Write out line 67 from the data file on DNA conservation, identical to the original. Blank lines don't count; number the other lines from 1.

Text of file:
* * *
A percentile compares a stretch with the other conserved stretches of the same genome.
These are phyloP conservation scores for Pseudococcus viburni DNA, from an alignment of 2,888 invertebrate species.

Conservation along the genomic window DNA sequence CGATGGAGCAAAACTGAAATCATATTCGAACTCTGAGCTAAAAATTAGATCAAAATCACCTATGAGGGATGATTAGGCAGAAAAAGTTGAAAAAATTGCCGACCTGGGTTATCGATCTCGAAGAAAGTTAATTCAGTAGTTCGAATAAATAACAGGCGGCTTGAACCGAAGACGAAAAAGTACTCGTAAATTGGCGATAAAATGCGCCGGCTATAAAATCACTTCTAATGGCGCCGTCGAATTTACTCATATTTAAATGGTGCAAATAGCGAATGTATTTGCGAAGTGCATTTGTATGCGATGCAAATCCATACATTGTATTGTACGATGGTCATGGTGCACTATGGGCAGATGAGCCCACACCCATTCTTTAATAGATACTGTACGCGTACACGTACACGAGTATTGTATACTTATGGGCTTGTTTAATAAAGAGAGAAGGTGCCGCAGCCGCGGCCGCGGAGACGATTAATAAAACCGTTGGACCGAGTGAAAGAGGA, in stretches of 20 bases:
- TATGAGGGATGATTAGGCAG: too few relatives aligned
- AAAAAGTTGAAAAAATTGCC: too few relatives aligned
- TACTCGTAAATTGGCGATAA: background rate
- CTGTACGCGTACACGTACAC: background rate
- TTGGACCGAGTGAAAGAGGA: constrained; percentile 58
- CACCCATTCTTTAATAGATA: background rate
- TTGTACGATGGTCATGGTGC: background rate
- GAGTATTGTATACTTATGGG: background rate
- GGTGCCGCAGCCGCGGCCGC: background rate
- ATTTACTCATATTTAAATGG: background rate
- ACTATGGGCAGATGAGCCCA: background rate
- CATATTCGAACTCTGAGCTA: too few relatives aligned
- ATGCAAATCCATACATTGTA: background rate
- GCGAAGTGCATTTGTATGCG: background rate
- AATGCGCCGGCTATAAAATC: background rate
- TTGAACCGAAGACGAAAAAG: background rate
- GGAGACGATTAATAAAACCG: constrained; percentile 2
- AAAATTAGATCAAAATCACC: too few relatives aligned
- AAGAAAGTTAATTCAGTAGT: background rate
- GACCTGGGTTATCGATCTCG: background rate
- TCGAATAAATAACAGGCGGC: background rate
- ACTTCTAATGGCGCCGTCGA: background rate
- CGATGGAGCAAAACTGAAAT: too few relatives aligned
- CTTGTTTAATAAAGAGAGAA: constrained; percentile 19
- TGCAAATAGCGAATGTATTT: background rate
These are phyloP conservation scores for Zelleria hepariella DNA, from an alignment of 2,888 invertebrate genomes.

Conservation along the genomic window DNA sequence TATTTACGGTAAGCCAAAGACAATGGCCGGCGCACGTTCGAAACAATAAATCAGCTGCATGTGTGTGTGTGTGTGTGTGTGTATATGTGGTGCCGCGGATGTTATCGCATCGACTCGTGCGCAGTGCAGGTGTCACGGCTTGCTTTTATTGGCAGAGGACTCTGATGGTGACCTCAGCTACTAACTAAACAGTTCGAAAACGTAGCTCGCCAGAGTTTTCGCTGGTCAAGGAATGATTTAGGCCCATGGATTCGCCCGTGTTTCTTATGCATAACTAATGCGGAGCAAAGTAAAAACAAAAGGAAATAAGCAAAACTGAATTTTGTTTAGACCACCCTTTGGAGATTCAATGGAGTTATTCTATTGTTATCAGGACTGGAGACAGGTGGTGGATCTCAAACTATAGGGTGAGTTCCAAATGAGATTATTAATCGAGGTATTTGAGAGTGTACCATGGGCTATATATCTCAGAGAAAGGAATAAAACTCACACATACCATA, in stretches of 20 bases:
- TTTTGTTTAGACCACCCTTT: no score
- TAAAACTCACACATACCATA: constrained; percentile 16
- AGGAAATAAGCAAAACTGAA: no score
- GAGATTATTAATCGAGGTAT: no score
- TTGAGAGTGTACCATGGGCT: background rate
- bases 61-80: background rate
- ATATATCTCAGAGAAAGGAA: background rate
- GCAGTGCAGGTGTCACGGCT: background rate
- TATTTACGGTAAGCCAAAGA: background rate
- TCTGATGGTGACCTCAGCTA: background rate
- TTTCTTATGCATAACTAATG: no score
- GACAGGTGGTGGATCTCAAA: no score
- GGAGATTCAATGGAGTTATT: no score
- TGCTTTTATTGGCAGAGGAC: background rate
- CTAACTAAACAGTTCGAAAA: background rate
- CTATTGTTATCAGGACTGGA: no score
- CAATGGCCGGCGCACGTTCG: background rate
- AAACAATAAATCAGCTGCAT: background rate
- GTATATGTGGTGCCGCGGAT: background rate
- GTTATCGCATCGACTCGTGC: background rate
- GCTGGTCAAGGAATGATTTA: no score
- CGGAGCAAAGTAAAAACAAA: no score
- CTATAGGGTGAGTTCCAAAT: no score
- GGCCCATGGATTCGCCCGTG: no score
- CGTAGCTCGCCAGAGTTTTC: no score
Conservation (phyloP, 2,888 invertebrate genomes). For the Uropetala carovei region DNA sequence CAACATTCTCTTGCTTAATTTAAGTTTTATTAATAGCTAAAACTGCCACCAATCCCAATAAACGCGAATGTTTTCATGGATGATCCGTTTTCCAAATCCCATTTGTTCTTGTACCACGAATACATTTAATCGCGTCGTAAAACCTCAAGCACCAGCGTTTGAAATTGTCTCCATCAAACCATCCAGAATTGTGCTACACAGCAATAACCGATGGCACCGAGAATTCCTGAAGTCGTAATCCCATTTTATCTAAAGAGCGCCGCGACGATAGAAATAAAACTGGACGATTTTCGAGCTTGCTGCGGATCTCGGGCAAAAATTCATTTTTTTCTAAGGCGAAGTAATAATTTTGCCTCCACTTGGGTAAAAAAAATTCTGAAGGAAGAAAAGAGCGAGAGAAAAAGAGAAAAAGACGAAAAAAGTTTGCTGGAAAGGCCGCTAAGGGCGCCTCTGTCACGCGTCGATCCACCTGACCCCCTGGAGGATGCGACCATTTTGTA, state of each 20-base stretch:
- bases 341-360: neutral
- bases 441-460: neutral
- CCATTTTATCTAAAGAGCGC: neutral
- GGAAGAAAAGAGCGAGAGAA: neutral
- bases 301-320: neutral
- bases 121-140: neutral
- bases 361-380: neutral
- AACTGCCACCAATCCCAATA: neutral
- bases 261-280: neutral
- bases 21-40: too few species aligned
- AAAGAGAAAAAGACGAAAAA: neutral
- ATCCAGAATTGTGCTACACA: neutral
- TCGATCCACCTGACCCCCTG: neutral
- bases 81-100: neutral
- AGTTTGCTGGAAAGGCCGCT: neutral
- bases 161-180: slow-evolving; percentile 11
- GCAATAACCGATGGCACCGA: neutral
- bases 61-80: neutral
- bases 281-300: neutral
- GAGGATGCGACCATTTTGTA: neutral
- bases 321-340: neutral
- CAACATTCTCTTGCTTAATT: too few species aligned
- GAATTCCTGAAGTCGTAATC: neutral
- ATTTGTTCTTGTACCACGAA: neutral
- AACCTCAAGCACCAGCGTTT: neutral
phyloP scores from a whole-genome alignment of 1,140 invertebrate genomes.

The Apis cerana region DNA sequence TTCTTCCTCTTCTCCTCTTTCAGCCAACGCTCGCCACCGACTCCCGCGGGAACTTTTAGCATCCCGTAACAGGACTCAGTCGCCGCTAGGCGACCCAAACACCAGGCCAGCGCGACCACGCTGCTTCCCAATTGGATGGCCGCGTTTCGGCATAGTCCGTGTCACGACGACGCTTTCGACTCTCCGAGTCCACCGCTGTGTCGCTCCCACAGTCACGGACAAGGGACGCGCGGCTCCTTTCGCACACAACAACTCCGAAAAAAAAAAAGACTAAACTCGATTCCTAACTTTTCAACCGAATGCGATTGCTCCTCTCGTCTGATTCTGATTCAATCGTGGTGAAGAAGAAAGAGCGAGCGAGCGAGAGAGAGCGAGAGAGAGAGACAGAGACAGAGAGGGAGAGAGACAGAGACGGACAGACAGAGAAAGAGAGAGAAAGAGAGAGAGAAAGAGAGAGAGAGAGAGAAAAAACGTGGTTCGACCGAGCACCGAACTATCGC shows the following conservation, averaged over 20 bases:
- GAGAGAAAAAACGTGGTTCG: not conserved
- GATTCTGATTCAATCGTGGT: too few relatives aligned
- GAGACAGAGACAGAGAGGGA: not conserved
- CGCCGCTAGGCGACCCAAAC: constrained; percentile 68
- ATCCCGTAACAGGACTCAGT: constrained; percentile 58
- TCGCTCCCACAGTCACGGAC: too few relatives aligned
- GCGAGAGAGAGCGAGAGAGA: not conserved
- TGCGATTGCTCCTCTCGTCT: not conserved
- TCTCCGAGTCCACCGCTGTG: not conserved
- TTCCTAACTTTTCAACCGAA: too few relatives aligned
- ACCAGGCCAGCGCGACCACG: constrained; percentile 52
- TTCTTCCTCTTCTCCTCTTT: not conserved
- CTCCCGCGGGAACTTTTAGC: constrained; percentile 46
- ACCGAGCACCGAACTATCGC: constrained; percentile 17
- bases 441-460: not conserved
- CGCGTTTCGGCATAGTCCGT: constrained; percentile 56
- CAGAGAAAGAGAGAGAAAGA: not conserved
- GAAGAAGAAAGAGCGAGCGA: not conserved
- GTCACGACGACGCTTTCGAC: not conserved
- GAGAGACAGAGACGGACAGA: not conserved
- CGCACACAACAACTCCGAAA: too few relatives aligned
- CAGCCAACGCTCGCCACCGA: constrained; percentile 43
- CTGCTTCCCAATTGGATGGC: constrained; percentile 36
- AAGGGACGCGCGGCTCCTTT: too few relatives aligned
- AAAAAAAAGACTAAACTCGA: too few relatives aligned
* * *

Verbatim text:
- AAAGAGAAAAAGACGAAAAA: neutral